Safe Places signs help youths find help when in danger

Safe Place signs mark businesses who have received training from Sally Kate Winters on children running away from dangerous situations.

GOLDEN TRIANGLE, Miss. (WCBI) – The yellow signs on the outside of some buildings means a little more than some might think.

Fire Station one isn’t just another fire station – it’s also a safe place for kids who find themselves in tough situations. Assistant Chief Duane Hughes said having this designation is an honor.

“Fire stations in Columbus and around the nation have always been considered safe places for kids. It’s just great that we get that information out and those children know that whether they’re maybe facing an abusive situation or they’re lost, whatever it may be, they can come to fire stations and receive the help they need,” Hughes said.

Safe Place is a national organization that helps connect kids who are in danger with counselors. Sally Kate Winters in West Point saw the need and has trained 34 businesses and offices in Northeast Mississippi on how to better help a child.

“All of the fire departments in West Point, Columbus, and Starkville are safe place sites for us as well as all of the boys and girls clubs in those counties. And then we also target places where at-risk youths might be,” Kasy Ates, a Shelter Counselor of Sally Kate Winters, said.

Each Safe Place is marked using a yellow diamond sign – a beacon for kids to find shelters for a variety of different situations.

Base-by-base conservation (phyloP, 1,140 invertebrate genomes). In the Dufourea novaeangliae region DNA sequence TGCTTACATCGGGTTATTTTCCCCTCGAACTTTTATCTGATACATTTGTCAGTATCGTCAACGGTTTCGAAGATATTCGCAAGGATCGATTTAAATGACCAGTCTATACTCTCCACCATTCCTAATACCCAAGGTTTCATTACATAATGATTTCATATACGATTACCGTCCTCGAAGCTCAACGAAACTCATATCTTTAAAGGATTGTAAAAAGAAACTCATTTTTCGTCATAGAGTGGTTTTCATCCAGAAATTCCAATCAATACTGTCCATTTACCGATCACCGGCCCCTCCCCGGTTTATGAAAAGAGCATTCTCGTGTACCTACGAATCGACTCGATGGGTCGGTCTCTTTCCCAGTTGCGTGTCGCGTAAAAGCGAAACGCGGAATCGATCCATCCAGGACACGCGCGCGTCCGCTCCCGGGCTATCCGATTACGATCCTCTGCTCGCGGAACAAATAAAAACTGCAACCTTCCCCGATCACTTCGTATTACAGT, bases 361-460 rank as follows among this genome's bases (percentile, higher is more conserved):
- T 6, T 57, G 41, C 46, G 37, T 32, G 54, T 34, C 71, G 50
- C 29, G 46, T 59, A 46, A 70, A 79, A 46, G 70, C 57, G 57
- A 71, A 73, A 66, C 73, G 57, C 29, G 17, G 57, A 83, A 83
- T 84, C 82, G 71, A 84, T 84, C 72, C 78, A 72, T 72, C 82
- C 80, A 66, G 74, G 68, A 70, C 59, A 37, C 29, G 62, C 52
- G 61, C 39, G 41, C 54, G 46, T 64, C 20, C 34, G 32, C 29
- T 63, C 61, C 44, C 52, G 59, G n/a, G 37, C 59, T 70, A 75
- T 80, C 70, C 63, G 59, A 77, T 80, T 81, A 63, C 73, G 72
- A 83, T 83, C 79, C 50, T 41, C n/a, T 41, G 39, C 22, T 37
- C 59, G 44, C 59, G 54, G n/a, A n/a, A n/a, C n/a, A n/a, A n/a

“So any conflict within the home that puts them at risk for being a runaway for homeless. It could be that they’ve experienced something that made them feel unsafe such as abuse or neglect of a dangerous situation and they don’t know who to tell or how to connect,” Ates said.

“It’s very successful. Batallion Chief Gibson had a young adult that was in trouble, saw the signs and he was able to actually get her in contact with social workers and some other things that not only helped her in the short term but provided long-term care for her and her family,” Hughes said.

While there has only been a few kids who have gone to locations with yellow signs posted on the outside of the building, Shelter councilors and trained staff said it’s better to have the locations available than not at all.

“Once you’ve noticed and you’ve seen those safe place signs, just the variety and different locations you see them around town will actually astonish you. All these organizations received the same training that we do here at Columbus Fire and Rescue and the program has been highly successful,” Hughes said.

Safe Places are located and ready to help in West Point, Starkville, and Columbus.

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